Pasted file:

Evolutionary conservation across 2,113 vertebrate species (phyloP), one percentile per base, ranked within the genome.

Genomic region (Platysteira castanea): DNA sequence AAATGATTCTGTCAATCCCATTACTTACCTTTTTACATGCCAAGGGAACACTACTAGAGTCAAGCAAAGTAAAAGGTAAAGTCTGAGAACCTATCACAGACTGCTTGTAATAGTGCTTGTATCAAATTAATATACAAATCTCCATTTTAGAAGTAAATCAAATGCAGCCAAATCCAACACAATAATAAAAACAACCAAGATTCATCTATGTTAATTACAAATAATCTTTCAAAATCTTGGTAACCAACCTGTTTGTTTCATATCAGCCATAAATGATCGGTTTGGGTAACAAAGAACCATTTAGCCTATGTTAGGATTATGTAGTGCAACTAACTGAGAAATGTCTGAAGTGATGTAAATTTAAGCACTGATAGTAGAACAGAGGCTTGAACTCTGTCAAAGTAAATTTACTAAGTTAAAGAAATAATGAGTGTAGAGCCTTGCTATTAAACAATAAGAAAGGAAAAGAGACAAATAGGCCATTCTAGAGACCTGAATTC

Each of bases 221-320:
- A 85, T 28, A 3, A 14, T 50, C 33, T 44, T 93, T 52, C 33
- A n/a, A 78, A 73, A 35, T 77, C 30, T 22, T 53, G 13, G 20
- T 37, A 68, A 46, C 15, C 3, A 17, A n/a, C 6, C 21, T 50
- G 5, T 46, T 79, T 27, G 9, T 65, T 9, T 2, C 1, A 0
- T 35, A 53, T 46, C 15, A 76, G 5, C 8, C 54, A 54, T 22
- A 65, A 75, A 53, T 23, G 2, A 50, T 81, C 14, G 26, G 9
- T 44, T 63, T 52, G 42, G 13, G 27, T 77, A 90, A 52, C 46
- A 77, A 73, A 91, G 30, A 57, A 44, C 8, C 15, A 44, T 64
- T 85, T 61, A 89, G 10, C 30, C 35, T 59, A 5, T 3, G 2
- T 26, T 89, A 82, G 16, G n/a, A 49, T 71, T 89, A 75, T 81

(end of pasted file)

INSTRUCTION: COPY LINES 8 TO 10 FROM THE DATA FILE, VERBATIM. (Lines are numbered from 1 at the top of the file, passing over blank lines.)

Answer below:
- T 35, A 53, T 46, C 15, A 76, G 5, C 8, C 54, A 54, T 22
- A 65, A 75, A 53, T 23, G 2, A 50, T 81, C 14, G 26, G 9
- T 44, T 63, T 52, G 42, G 13, G 27, T 77, A 90, A 52, C 46